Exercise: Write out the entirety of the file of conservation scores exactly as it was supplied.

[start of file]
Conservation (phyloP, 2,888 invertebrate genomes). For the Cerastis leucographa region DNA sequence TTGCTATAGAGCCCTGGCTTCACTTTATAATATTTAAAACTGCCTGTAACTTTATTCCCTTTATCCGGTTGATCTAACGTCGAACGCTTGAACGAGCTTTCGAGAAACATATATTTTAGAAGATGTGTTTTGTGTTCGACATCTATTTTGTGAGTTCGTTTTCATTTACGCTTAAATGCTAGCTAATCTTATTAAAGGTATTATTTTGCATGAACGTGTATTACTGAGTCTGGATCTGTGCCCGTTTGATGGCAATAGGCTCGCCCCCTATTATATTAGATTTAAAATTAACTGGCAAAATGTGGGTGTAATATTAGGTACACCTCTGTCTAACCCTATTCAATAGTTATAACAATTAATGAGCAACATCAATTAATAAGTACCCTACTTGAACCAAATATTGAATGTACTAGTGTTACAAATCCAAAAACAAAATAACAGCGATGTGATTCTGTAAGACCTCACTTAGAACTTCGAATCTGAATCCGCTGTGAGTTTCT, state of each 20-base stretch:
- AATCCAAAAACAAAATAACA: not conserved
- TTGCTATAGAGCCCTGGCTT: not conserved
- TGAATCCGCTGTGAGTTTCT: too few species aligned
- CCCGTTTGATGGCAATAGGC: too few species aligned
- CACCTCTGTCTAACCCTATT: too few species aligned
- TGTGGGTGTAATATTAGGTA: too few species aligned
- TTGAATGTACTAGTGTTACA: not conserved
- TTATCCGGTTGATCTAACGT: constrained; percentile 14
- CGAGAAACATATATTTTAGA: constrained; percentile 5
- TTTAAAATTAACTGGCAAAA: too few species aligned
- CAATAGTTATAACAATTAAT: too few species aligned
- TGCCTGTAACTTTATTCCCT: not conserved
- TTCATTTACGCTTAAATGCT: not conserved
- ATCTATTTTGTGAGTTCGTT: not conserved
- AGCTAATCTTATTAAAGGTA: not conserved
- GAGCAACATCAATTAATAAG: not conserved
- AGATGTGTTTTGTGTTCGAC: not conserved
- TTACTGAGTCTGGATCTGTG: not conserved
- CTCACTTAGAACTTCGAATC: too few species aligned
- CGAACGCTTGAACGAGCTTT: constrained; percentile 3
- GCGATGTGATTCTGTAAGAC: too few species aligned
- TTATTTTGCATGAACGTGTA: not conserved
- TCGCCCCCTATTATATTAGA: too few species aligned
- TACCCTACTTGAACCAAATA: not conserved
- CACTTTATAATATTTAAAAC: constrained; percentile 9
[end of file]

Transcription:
Conservation (phyloP, 2,888 invertebrate genomes). For the Cerastis leucographa region DNA sequence TTGCTATAGAGCCCTGGCTTCACTTTATAATATTTAAAACTGCCTGTAACTTTATTCCCTTTATCCGGTTGATCTAACGTCGAACGCTTGAACGAGCTTTCGAGAAACATATATTTTAGAAGATGTGTTTTGTGTTCGACATCTATTTTGTGAGTTCGTTTTCATTTACGCTTAAATGCTAGCTAATCTTATTAAAGGTATTATTTTGCATGAACGTGTATTACTGAGTCTGGATCTGTGCCCGTTTGATGGCAATAGGCTCGCCCCCTATTATATTAGATTTAAAATTAACTGGCAAAATGTGGGTGTAATATTAGGTACACCTCTGTCTAACCCTATTCAATAGTTATAACAATTAATGAGCAACATCAATTAATAAGTACCCTACTTGAACCAAATATTGAATGTACTAGTGTTACAAATCCAAAAACAAAATAACAGCGATGTGATTCTGTAAGACCTCACTTAGAACTTCGAATCTGAATCCGCTGTGAGTTTCT, state of each 20-base stretch:
- AATCCAAAAACAAAATAACA: not conserved
- TTGCTATAGAGCCCTGGCTT: not conserved
- TGAATCCGCTGTGAGTTTCT: too few species aligned
- CCCGTTTGATGGCAATAGGC: too few species aligned
- CACCTCTGTCTAACCCTATT: too few species aligned
- TGTGGGTGTAATATTAGGTA: too few species aligned
- TTGAATGTACTAGTGTTACA: not conserved
- TTATCCGGTTGATCTAACGT: constrained; percentile 14
- CGAGAAACATATATTTTAGA: constrained; percentile 5
- TTTAAAATTAACTGGCAAAA: too few species aligned
- CAATAGTTATAACAATTAAT: too few species aligned
- TGCCTGTAACTTTATTCCCT: not conserved
- TTCATTTACGCTTAAATGCT: not conserved
- ATCTATTTTGTGAGTTCGTT: not conserved
- AGCTAATCTTATTAAAGGTA: not conserved
- GAGCAACATCAATTAATAAG: not conserved
- AGATGTGTTTTGTGTTCGAC: not conserved
- TTACTGAGTCTGGATCTGTG: not conserved
- CTCACTTAGAACTTCGAATC: too few species aligned
- CGAACGCTTGAACGAGCTTT: constrained; percentile 3
- GCGATGTGATTCTGTAAGAC: too few species aligned
- TTATTTTGCATGAACGTGTA: not conserved
- TCGCCCCCTATTATATTAGA: too few species aligned
- TACCCTACTTGAACCAAATA: not conserved
- CACTTTATAATATTTAAAAC: constrained; percentile 9